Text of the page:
Wednesday, September 20, 2006

Lobbyist Gravy Train

The Washington Post has an excellent article today on what it calls the quiet break for corporations. These are temporary suspensions of tariffs that benefit a specific company or product. This is absolutely nauseating:

"Each legislative season, corporate executives and lobbyists quietly draft hundreds of bills to suspend tariffs. Over time, the changes cost taxpayers hundreds of millions of dollars in lost revenue, a Washington Post analysis of U.S. trade data found.

Most of the tariff suspensions involve obscure chemicals and dyes, but many other products show up, including boilers for nuclear reactors, green peanuts, child potty seats, unicycles -- even chocolate coatings for laxatives.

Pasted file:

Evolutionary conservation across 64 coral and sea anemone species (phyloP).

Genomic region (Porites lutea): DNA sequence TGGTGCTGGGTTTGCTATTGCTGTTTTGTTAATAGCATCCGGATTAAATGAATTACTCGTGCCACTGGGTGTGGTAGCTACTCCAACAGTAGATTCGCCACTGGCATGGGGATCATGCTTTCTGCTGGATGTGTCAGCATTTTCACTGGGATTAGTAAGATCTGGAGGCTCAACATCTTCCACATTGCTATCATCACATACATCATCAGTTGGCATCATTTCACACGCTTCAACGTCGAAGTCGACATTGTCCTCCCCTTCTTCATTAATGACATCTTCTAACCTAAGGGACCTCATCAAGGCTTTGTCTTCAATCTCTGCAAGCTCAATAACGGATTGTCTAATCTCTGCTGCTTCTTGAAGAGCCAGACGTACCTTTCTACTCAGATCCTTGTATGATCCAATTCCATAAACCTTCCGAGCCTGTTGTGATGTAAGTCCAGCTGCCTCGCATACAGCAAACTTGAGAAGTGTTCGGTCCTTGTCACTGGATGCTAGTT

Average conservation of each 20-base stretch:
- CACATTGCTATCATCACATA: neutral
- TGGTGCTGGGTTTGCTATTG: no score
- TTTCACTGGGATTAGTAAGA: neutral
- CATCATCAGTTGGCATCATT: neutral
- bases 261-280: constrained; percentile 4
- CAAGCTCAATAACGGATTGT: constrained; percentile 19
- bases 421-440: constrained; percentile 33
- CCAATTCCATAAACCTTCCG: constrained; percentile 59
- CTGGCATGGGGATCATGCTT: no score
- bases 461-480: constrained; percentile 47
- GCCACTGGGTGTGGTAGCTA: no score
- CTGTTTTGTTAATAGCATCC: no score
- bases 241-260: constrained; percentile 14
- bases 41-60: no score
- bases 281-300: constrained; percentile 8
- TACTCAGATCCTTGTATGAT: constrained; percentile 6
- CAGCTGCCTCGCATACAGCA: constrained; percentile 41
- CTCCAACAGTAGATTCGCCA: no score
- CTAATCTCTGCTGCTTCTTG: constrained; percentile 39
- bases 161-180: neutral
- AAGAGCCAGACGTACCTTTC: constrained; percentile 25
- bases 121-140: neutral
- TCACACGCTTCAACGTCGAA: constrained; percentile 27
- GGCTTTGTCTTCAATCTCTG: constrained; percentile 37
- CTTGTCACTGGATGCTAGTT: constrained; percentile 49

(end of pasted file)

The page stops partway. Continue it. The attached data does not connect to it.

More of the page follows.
"It's become sort of a lobbyists' dream," said Jim Schollaert, a former State Department trade specialist who now represents domestic manufacturers. "It's a gravy train, and there's little work to it."

The bills in Congress generally give no hint of whom the suspensions have been designed to benefit and sometimes refer to the products only by strings of numbers linked to phone-book-size tariff tables. But many corporate names can be found in reports on the legislation produced for Congress by the U.S. International Trade Commission."